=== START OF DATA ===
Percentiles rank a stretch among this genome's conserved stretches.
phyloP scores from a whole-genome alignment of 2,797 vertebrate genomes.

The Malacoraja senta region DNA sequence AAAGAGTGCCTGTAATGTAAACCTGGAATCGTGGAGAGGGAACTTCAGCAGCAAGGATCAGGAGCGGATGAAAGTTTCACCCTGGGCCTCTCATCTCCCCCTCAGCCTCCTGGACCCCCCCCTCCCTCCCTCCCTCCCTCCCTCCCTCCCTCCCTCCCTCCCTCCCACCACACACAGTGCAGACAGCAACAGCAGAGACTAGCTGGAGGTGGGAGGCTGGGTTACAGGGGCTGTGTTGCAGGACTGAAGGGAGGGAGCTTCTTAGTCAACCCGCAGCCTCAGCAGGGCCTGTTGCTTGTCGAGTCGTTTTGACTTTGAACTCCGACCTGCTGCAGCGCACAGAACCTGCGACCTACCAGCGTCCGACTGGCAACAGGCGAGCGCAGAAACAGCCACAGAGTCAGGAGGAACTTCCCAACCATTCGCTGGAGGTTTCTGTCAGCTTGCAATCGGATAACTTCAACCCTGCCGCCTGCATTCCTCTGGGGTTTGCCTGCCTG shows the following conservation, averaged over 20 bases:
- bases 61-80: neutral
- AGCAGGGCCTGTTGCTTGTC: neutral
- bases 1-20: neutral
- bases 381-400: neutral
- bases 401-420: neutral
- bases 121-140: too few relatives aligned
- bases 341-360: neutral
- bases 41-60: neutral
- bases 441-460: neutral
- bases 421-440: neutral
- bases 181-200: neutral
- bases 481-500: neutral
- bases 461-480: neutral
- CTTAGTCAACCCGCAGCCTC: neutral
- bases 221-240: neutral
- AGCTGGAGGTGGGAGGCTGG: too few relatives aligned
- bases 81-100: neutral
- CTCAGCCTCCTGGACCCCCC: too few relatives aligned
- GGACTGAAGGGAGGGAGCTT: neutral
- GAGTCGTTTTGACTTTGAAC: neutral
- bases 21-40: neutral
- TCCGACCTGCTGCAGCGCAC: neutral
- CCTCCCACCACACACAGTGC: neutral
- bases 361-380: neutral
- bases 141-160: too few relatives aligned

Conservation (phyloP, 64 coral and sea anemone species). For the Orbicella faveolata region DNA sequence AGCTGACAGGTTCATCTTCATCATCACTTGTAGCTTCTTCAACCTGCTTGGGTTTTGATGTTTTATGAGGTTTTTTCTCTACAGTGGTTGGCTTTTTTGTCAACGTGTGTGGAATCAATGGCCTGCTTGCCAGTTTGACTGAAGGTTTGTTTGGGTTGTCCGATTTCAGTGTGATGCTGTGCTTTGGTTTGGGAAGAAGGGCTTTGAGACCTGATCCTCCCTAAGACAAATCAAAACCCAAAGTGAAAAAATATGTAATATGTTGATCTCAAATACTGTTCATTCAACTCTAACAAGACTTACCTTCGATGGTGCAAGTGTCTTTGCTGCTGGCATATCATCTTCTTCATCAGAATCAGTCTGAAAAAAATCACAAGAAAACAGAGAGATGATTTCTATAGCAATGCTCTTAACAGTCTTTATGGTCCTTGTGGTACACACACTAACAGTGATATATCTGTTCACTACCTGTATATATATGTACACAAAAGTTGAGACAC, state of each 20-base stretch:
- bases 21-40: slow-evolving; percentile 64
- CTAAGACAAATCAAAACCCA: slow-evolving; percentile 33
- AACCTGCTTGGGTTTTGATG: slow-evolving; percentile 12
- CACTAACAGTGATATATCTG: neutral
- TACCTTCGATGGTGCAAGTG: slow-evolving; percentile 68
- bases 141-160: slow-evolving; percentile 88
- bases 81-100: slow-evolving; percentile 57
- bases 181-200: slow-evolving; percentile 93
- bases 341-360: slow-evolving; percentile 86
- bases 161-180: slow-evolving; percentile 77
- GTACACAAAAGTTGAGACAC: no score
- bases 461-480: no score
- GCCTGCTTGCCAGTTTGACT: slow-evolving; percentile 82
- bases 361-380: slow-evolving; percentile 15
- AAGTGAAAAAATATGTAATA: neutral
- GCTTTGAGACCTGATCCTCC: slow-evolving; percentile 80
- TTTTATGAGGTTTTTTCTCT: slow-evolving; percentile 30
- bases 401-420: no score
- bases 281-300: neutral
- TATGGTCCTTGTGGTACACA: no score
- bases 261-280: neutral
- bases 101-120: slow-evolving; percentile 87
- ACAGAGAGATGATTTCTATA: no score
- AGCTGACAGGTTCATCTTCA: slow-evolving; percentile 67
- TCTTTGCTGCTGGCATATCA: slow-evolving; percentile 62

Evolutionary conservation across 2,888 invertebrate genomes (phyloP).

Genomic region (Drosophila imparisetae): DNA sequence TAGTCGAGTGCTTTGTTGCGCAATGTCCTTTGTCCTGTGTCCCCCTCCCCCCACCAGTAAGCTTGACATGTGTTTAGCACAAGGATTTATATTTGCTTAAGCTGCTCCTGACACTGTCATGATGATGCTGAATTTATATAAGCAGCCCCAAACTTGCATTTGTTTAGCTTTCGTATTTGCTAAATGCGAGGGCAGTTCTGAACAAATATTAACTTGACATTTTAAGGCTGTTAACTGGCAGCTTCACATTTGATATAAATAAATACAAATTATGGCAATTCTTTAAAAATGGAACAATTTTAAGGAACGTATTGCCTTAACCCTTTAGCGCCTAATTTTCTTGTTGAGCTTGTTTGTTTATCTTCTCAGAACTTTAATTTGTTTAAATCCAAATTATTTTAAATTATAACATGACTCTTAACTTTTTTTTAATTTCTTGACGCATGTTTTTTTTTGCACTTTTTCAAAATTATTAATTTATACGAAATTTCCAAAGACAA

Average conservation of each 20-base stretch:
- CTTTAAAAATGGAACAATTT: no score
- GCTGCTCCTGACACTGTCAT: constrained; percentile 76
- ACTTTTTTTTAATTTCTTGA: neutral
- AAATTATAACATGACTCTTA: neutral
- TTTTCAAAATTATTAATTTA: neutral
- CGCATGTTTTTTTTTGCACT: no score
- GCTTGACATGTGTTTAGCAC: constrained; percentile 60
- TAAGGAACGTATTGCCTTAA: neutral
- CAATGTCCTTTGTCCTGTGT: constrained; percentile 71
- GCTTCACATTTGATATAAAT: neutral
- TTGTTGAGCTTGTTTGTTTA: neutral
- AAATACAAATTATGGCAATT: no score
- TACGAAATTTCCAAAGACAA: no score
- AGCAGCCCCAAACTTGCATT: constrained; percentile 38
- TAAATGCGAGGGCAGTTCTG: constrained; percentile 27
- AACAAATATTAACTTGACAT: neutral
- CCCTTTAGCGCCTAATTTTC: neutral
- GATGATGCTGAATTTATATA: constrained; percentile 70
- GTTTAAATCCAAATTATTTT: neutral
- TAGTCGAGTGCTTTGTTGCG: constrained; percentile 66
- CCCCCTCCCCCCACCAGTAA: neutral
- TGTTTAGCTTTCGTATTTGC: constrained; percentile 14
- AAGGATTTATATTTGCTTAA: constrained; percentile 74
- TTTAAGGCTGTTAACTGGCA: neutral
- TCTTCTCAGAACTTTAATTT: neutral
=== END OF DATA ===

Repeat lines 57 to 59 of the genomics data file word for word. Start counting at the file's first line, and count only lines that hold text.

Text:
Average conservation of each 20-base stretch:
- CTTTAAAAATGGAACAATTT: no score
- GCTGCTCCTGACACTGTCAT: constrained; percentile 76